I have been struck by the hundreds of firms,  both large and small,  signing up to partner emerging University Technical Colleges (UTCs) so that they can influence the teaching and training we give to our youngsters.  Project based learning, solving real problems,  creating new designs,  this is what vocational learning offers.  Students must of course have the basic grounding in the core curriculum to GCSE and preferably to A Level.  

We need employees  with advanced technical skills in a range of industries and not just on engineering and construction.  I wear an UP Band to monitor my steps and sleep.  Health and care workers depend on technical equipment.  So does the related industry of Sport.  Performing arts and broadcast media need highly skilled technicians. 

UTCs bring industry into schools to team teach the skills they need and raise awareness of the jobs on offer.  However we need this in all schools. Technicians and teachers working together to integrate teaching and learning and it’s not easy but it is possible as is being evidenced across the country.  Let’s hope these UTCs lead the way to a much more open school system that embraces technology and employment opportunities and ensures children across the age range are aware of their opportunities.  Genuine choice will mean more youngsters will be attracted to industry wide opportunities and they will benefit as will the country.  It must be higher than 10% per school. 

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Two years with the UTCs

It has been just over two years actually since I joined Lord Baker and his team at the Baker Dearing Trust (BDT).  Why join? Well these new schools , Universtity Technical Colleges, must be our best hope to establish a highly valued, highly regarded and much needed technical pathway in this country.  Business and industry should not be sourcing engineers and technicians from the likes of Germany.  So we aim high: to create a new family of schools,  a unique educational environment for 14-18 year olds where universities, employers and teachers come together.

Are we succeeding?  Yes steadily, slowly the UTCs are being recognised.  Firms are queuing up to be involved,  they need the employee supply chain.  So we have the likes of Jaguar Land Rover, Network Rail, and hundreds of others both big brands and smaller local enterprise.  Universities are on board, less clear at first as to their benefits but now recognised, they give the academic credentials and HE access to the UTC courses.  Of course they benefit as do young people who take a more practically based route to academic success. We have UCL, South Bank, Bolton and many others across the country.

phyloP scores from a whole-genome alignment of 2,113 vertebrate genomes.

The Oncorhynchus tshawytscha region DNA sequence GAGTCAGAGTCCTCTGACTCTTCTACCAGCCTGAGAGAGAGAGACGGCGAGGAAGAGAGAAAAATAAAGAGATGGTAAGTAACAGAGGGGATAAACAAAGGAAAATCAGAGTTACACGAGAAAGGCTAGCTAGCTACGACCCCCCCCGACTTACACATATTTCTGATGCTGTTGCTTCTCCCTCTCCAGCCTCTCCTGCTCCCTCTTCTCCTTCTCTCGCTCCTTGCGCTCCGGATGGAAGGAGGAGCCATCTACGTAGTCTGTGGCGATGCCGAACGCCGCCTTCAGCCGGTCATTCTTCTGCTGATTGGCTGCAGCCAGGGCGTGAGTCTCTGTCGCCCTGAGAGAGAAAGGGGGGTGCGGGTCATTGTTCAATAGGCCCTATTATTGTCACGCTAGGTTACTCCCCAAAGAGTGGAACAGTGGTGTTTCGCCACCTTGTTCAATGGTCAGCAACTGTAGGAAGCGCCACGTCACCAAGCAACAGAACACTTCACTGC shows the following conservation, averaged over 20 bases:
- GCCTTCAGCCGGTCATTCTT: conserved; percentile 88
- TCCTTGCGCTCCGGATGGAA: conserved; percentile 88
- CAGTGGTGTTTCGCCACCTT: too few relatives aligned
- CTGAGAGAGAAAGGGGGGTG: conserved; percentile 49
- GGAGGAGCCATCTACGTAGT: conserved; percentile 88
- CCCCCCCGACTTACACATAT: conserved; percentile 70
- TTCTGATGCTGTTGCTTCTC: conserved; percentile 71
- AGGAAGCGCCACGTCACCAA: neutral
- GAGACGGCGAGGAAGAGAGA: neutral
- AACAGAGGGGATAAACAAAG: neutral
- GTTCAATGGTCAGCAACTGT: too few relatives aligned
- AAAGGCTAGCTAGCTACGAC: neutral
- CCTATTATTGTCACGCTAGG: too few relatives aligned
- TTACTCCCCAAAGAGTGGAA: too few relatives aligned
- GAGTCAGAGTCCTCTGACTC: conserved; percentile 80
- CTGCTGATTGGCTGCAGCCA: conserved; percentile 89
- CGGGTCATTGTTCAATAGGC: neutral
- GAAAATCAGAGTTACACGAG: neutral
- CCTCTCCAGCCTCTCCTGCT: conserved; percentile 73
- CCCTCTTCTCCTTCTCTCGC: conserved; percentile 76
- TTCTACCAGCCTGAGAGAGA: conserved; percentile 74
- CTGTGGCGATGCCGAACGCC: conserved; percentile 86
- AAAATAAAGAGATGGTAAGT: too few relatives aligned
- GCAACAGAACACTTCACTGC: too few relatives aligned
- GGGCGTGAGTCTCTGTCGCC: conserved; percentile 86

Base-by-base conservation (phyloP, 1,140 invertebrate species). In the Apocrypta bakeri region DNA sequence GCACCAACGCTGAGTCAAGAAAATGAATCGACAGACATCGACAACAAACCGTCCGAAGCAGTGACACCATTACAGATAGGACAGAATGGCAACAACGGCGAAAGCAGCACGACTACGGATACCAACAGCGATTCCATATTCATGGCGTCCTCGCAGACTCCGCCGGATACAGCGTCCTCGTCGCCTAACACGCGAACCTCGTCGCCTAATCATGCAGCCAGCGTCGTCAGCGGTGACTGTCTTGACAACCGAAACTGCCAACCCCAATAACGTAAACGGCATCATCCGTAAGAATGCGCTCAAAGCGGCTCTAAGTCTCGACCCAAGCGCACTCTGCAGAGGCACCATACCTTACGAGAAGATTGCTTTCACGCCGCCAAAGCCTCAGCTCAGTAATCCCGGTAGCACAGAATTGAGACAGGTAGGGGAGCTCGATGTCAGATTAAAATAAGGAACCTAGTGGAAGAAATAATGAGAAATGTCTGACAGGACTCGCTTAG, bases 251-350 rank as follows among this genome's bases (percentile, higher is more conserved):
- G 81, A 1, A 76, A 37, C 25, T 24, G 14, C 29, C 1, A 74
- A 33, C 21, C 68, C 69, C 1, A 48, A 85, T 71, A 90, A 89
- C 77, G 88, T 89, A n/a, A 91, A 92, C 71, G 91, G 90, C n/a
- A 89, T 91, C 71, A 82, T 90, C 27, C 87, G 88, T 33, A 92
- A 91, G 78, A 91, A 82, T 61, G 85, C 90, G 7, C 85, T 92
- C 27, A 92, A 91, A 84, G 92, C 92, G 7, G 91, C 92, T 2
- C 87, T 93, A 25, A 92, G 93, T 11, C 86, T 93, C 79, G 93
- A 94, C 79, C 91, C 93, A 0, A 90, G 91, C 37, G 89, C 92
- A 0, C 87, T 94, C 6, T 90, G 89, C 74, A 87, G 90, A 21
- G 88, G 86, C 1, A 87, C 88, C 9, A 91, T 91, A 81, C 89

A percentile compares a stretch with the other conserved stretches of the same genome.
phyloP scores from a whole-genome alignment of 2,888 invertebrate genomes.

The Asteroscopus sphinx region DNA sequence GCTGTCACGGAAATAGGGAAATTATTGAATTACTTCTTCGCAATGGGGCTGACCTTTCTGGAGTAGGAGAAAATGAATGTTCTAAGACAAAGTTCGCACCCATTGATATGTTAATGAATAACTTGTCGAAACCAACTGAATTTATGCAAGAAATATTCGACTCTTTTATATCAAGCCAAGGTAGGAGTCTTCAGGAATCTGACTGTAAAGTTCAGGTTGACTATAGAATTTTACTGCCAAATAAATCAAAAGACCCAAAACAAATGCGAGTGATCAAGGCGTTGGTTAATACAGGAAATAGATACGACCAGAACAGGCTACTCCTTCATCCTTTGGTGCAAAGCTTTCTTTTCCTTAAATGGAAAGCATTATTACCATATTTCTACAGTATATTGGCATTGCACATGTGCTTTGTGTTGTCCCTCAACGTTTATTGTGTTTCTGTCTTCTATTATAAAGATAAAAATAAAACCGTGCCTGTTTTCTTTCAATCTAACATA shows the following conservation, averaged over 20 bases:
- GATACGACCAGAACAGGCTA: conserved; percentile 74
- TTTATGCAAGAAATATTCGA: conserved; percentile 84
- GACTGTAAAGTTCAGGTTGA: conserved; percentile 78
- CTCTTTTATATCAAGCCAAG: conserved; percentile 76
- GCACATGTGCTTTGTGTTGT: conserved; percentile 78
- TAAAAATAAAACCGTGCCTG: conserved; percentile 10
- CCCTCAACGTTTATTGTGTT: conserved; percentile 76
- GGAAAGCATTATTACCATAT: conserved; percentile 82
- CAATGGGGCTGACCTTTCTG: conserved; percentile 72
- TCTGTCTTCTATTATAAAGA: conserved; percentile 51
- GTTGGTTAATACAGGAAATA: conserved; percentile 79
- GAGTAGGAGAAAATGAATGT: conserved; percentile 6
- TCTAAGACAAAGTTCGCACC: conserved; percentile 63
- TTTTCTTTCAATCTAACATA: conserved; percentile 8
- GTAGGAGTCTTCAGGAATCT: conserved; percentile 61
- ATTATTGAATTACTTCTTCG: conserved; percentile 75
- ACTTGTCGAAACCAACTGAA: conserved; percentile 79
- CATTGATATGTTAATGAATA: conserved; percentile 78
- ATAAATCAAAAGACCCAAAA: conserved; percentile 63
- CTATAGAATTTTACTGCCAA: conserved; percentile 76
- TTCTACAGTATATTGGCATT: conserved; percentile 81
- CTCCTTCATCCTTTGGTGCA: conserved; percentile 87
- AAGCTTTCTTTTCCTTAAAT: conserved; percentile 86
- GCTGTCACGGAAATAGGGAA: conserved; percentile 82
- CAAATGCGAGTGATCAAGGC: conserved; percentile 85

Each UTC has employers and a university committed to collaboration with the College( UTCs are schools as defined by Ofsted). These external partners commit staff time to work with the teachers to produce project based courses.  They solve real issues like Reading UTC students designing the station or Elstree UTC students providing technical expertise to present the MOBO awards.  In addition the core curriculum is delivered at GCSE and A Level Level 2 and 3 courses.  Students go on to university,  higher apprenticeships, jobs.  The target for every UTC which has so far been delivered is No NEETs.  Now two years on we have 30 open UTCs, a further 30 agreed for opening  between 2015-17. 

There are issues and challenges of course.  Entry at 14 is unusual, a risk for parents, a threat to local school rolls. So numbers are slow to rise although two years on and there are proven exam and destination results to publish.   There have been casualties and a minority of Colleges have not succeeded but the vast majority are here to stay.  No young people have been disadvantaged by choosing the UTC route this has been a priority for BDT.  The range of specialisms in UTCs is huge across construction, health, performing arts and more.   Those Colleges specialising in manufacturing find it hard to recruit girls.  Girls into engineering is a national challenge still to be won.  It must start in the primary schools.  Girls are not wooed by hard hats and scaffolding but guess what – engineers do very little of that and lots of design, maths, communication, team building.  Girls are great at these skills. 

I am sorry to leave the UTC programme now but I will stay in touch.  It has been a most rewarding journey travelling with them.  It’s been a privilege to work closely with so many as staff and students take up the challenge.  Make no mistake this initiative us gaining ground and it is very important that it’s place in our education provision is recognised and valued.  It must be here to stay.


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Read the small print